Japan Geoscience Union Meeting 2019

Presentation information

[J] Oral

P (Space and Planetary Sciences ) » P-CG Complex & General

[P-CG25] Planetary Magnetosphere, Ionosphere, and Atmosphere

Tue. May 28, 2019 10:45 AM - 12:15 PM A05 (TOKYO BAY MAKUHARI HALL)

convener:Kanako Seki(Graduate School of Science, University of Tokyo), Takeshi Imamura(Graduate School of Frontier Sciences, The University of Tokyo), Hiroyuki Maezawa(Department of Physical Science Osaka Prefecture University), Naoki Terada(Graduate School of Science, Tohoku University), Chairperson:Hiromu Nakagawa(Planetary Atmosphere Physics Laboratory, Department of Geophysics, Graduate School of Science, Tohoku University), Kanako Seki( Department of Earth and Planetary Science, Graduate School of Science, University of Tokyo,)

11:45 AM - 12:00 PM

[PCG25-09] Effects of the IMF direction on atmospheric escape under a weak intrinsic magnetic field at Mars

*Shotaro Sakai1, Kanako Seki1, Naoki Terada2, Hiroyuki Shinagawa3, Ryoya Sakata1, Takashi Tanaka3,4, Yusuke Ebihara5 (1.Graduate School of Science, The University of Tokyo, 2.Graduate School of Science, Tohoku University, 3.National Institute of Information and Communications Technology, 4.International Center for Space Weather Science and Education, Kyushu University, 5.Research Institute for Sustainable Humanosphere, Kyoto University)

Keywords:Mars, Atmospheric escape, Intrinsic magnetic field, Interplanetary magnetic field, MHD simulation

The planetary intrinsic magnetic field is significantly important in considering the atmospheric escape from planets. The strength of intrinsic field particularly affects the interaction between the solar wind and terrestrial-type planets (e.g., Seki et al., 2001), and it would change the escape mechanism. In contrast, Mars would have kept the warm and wet climate around 4 Ga. However, atmosphere and water are lost by certain processes, resulting in that present Mars only leave thin atmosphere. One candidate of the escape mechanism is the ion outflow from the upper atmosphere associated with the magnetic field. It is expected that ancient Mars had a global intrinsic magnetic field because there exists the crustal magnetic field in present Mars, and thus investigating the effect of intrinsic magnetic field on the ion escape leads to understanding the climate change of Mars from past through present.

Sakai et al. (2018) investigated the effect of an intrinsic magnetic field of 100 nT at the Martian equatorial surface on the escape mechanism. It was shown that the existence of the weak field results in an enhancement of the ion escape rate. A parker-spiral interplanetary magnetic field (IMF) was used in order to obtain the escape rate in this earlier study.

In this study, influences of the IMF direction on the ion escape mechanism under the intrinsic magnetic field of 100 nT at the equatorial surface are investigated based on global multispecies single-fluid magnetohydrodynamics simulations (Terada et al., 2009; Sakai et al., 2018). Ion escape processes from Mars under two IMF conditions, namely, a northward and southward cases, are compared to those of the parker-spiral case. For the parker-spiral case, heavy ions escape through the channel associated with the open field lines and another channel associated with a magnetic reconnection between the planetary and solar wind magnetic fields at the flank magnetopause (Sakai et al., 2018). For the north-IMF case, the heavy ions mainly escape through the open or draped field lines formed by double lobe reconnections. The escape rate of heavy ions is about one order of magnitude smaller than for the parker-spiral IMF case and it is even smaller than for the no-dipole case. On the other hand, the heavy ions escape by the mass loading of draped field lines in the ionosphere for the south-IMF case. The escape rate of heavy ions is about one order of magnitude greater than for the parker-spiral case. For the north-IMF case, the interaction of the weak intrinsic magnetic field and IMF forms the firm magnetosphere, resulting in suppressing the ion escape. In contrast, the erosion of IMF into the deep ionosphere yields the increment of the ion escape rate for the south-IMF case.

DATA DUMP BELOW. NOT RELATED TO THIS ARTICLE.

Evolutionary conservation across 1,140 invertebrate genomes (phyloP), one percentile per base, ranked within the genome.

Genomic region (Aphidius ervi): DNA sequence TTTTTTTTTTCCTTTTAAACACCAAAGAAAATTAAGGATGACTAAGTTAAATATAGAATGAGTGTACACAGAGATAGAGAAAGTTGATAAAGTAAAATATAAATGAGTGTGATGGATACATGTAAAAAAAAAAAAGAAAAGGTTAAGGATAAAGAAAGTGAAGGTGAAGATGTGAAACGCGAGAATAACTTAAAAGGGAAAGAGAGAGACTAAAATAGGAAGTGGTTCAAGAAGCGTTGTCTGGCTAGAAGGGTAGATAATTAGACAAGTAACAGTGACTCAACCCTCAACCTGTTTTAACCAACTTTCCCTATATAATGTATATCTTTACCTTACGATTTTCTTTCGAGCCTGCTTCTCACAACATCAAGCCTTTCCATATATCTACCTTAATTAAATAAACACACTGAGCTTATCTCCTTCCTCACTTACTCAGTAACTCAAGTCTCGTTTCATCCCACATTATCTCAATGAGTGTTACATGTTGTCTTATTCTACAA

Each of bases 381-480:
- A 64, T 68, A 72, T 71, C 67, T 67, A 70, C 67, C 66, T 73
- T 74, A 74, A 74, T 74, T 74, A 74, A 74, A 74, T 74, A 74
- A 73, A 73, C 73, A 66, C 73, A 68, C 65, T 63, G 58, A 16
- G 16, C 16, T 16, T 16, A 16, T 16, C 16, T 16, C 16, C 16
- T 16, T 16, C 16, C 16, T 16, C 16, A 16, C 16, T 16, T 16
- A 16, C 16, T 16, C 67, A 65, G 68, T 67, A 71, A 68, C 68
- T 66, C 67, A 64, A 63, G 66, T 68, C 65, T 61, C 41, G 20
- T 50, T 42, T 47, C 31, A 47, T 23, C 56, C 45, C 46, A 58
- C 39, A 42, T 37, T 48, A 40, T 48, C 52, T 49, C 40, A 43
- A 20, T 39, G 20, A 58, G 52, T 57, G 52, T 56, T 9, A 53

1. Sakai, S., Seki, K., Terada, N., Shinagawa, H., Tanaka, T., & Ebihara, Y. (2018). Effects of a weak intrinsic magnetic field on atmospheric escape from Mars. Geophys. Res. Lett., 45, 9336-9343. https://doi.org/10.1029/2018GL079972
2. Seki, K., Elphic, R. C., Hirahara, M., Terasawa, T., & Mukai, T. (2001). On atmospheric loss of oxygen ions from Earth through magnetospheric processes. Science, 291, 1939-1941. https://doi.org/10.1126/science.1058913
3. Terada, N., Kulikov, Y. N., Lammer, H., Lichtenegger, H. I. M., Tanaka, T., Shinagawa, H., & Zhang, T. (2009). Atmospheric and water loss from early Mars under extreme solar wind and extreme ultraviolet conditions. Astrobiology, 9, 55-70. https://doi.org/10.1089/ast.2008.0250